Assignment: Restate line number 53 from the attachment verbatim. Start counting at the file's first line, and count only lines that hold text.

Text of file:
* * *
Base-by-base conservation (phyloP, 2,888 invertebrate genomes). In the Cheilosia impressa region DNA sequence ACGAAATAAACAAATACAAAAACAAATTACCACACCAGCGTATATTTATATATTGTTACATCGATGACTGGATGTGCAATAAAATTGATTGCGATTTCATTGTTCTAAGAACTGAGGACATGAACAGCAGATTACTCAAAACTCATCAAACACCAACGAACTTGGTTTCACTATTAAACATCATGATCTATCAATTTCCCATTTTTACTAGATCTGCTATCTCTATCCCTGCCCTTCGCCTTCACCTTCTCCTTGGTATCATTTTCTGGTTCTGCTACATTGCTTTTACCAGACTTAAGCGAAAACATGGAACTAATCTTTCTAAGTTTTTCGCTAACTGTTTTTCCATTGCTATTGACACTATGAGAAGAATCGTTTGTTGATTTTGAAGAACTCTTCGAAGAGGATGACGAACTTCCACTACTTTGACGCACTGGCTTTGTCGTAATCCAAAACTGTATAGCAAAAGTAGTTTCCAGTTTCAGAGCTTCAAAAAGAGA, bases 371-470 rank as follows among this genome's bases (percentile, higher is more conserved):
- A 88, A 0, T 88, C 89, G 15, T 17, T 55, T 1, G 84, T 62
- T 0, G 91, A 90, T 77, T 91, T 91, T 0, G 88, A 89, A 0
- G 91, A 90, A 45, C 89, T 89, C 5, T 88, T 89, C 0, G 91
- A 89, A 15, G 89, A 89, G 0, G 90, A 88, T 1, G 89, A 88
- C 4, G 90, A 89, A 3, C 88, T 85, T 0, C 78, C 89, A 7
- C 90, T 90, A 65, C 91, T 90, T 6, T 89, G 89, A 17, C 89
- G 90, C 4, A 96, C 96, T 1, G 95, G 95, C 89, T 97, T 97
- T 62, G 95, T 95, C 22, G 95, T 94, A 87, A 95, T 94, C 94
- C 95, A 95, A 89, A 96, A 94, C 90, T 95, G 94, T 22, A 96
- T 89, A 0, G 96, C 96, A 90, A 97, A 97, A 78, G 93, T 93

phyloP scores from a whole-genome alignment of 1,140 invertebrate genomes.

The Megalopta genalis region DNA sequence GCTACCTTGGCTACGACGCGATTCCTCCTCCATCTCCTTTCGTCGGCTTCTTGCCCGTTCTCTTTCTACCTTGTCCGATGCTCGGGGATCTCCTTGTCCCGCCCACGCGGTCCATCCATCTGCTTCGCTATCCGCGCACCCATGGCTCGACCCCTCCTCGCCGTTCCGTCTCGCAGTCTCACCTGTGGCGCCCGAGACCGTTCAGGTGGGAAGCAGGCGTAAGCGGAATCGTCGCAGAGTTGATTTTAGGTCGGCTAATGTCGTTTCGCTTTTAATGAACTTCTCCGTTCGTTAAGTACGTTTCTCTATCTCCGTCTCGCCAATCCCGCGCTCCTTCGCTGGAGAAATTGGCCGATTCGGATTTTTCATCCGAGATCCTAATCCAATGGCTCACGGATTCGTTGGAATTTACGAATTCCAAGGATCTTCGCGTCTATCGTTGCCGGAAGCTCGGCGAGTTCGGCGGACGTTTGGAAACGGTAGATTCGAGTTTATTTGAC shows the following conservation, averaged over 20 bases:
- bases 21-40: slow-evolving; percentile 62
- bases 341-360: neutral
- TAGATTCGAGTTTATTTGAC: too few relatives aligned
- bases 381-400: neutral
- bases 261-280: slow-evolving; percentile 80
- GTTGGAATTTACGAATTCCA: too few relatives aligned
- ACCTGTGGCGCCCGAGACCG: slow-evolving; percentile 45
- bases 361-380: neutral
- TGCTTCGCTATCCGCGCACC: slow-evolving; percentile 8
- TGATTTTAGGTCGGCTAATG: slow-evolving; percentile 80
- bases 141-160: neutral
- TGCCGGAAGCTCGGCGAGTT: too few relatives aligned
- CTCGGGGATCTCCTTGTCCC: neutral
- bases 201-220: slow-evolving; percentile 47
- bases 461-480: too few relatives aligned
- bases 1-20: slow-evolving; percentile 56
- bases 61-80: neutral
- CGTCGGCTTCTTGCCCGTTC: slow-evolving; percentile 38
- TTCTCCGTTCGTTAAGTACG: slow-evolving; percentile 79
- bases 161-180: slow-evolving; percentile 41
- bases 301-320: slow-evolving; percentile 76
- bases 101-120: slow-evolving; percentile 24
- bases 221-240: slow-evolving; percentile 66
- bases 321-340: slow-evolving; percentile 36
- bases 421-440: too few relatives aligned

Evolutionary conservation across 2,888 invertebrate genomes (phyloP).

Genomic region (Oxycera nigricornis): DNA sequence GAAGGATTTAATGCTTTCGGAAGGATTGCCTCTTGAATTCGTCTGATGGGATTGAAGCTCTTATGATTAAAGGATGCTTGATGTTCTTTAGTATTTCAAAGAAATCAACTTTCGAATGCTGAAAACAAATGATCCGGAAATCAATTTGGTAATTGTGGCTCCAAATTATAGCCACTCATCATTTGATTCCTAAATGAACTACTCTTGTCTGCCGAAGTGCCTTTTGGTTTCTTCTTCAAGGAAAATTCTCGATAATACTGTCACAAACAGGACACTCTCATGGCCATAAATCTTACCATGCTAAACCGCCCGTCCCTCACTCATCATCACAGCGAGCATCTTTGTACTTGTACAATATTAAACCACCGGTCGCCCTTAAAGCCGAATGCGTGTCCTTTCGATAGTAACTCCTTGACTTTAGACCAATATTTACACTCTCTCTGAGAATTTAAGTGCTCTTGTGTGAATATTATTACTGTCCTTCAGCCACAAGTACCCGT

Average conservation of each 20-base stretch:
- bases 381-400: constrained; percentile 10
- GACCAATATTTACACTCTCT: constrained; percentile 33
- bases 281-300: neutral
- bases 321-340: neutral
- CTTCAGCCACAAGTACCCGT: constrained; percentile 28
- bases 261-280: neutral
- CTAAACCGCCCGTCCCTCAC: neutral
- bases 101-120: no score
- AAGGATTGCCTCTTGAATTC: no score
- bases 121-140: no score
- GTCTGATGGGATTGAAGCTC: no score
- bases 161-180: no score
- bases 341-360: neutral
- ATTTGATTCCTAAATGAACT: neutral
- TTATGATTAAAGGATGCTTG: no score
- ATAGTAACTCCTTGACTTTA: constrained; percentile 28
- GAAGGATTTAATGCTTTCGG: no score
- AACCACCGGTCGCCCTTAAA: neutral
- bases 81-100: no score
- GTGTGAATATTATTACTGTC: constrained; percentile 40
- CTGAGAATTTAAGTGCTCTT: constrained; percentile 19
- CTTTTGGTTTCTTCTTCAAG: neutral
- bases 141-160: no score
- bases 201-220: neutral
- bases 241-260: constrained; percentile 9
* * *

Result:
- bases 161-180: no score